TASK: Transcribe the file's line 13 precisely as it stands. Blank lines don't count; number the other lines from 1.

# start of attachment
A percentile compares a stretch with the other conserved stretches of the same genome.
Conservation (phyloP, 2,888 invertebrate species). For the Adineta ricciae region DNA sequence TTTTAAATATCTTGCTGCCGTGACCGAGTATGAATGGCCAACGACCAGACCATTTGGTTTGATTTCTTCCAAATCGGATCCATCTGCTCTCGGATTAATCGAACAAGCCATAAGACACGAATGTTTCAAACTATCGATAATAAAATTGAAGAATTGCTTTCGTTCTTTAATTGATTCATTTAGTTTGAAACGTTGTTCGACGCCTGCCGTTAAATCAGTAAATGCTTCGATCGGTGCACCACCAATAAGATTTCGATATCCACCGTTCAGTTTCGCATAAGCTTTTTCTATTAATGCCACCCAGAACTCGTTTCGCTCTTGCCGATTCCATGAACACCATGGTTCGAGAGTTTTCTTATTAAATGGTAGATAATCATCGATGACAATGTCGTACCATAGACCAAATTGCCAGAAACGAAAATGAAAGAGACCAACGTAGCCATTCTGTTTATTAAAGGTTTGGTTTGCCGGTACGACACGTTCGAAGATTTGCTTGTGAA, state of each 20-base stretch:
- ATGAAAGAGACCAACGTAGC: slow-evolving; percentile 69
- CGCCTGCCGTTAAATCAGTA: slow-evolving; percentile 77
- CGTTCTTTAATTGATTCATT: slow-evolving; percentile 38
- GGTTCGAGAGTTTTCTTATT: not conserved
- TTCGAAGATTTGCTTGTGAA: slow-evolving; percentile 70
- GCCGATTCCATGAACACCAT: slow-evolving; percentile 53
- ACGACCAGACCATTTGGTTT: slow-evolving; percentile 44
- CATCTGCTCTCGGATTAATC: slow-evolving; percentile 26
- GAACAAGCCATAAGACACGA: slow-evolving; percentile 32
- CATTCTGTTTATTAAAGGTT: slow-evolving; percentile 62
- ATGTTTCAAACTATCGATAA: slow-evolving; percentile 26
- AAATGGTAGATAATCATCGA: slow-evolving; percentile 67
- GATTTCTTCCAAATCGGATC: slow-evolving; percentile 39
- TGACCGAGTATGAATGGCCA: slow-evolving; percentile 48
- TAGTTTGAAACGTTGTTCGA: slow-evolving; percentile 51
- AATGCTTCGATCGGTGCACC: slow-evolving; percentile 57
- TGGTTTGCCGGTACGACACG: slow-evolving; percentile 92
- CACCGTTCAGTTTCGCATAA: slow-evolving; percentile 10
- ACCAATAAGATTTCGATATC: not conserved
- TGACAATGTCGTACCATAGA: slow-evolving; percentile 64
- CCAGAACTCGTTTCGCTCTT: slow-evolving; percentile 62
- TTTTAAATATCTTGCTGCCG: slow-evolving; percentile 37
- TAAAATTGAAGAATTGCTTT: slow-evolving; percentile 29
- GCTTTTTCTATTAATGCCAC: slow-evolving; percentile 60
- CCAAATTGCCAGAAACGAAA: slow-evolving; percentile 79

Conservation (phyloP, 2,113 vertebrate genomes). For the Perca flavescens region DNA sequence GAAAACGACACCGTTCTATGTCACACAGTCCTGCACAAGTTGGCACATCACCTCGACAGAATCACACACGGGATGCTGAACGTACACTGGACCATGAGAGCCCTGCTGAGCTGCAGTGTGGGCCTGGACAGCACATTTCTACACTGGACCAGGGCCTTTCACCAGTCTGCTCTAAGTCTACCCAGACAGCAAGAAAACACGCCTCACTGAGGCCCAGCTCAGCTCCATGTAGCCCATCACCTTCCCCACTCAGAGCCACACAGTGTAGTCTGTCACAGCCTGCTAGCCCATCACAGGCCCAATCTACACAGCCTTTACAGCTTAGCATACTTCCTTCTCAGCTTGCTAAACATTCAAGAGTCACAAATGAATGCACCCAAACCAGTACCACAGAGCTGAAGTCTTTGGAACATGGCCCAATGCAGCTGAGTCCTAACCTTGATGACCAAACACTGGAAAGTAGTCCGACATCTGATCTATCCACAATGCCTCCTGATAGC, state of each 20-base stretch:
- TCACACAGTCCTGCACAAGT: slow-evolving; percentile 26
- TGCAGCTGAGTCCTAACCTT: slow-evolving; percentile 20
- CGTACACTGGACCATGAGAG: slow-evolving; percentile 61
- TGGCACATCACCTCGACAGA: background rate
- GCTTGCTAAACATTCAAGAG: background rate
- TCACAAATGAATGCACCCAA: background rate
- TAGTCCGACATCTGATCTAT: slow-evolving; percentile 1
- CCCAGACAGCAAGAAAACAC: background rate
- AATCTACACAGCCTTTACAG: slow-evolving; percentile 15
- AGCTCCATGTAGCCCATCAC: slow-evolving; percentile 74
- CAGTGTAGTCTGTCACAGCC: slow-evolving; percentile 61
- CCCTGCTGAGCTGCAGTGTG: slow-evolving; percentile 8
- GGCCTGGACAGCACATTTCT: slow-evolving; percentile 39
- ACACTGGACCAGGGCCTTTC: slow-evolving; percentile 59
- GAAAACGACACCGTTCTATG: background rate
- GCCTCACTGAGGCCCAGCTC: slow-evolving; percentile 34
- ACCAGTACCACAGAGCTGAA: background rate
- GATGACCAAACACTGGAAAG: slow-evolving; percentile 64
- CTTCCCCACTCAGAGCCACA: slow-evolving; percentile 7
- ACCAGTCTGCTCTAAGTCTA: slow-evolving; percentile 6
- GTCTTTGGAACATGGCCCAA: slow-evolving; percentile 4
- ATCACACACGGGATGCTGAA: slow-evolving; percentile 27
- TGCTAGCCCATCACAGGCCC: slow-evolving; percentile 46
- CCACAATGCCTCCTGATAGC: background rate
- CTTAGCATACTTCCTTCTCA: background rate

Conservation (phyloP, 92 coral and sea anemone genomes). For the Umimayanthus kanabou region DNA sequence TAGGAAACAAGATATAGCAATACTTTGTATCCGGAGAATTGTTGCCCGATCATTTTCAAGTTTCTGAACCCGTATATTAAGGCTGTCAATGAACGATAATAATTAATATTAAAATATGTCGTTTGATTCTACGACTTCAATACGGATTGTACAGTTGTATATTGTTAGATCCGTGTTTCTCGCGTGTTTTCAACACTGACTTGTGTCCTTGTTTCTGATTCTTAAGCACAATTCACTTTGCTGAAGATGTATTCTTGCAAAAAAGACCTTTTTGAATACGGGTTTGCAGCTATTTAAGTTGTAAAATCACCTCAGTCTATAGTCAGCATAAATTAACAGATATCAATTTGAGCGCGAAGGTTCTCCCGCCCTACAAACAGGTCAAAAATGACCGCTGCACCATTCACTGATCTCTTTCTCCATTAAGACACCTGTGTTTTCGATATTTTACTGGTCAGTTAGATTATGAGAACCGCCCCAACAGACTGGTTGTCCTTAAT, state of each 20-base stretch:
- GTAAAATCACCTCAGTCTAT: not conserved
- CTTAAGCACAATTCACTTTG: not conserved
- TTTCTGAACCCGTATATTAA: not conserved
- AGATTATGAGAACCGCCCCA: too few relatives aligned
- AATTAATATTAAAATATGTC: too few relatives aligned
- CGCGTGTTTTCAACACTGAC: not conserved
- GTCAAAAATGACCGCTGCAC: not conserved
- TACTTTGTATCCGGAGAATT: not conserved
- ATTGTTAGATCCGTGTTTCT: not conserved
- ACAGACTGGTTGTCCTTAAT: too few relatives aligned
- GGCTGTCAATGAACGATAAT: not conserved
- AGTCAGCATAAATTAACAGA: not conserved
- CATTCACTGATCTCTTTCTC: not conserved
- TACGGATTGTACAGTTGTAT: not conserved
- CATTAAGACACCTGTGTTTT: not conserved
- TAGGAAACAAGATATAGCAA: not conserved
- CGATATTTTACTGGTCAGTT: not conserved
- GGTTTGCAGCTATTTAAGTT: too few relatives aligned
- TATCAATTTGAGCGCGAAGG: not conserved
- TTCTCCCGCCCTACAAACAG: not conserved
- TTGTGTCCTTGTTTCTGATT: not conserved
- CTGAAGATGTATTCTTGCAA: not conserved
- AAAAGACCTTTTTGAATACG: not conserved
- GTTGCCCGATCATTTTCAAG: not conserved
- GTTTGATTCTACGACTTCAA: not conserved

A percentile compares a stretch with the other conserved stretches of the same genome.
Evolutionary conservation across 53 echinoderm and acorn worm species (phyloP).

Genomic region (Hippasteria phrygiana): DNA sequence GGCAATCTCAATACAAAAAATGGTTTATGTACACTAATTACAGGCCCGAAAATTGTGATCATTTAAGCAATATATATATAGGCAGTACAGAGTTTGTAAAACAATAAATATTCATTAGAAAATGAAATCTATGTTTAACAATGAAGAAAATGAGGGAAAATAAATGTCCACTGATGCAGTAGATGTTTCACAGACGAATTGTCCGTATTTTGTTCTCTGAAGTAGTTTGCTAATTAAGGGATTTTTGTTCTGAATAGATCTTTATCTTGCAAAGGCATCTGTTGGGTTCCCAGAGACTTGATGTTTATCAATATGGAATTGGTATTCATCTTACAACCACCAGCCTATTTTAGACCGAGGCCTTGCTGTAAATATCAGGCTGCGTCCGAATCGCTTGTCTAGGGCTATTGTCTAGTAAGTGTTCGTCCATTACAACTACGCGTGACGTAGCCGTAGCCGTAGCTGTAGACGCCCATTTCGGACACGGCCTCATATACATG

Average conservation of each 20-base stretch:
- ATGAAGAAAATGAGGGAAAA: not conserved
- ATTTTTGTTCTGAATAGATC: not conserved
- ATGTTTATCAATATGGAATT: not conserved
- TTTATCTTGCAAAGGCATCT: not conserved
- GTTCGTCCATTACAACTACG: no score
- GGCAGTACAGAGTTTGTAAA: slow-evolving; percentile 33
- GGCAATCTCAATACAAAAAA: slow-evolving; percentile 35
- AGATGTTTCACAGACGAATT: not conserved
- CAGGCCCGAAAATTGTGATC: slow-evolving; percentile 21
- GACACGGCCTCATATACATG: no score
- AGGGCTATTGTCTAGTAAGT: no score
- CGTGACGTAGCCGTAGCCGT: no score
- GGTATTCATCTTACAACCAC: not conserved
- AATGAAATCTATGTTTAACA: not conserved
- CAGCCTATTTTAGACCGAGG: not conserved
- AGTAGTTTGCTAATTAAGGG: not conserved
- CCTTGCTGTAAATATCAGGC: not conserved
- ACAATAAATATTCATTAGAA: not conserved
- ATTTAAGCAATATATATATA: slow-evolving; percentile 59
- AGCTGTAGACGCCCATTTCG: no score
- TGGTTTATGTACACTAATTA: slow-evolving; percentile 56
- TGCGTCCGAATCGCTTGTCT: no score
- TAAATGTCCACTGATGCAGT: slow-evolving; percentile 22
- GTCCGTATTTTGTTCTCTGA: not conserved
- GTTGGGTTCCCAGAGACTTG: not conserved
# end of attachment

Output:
- ATGTTTCAAACTATCGATAA: slow-evolving; percentile 26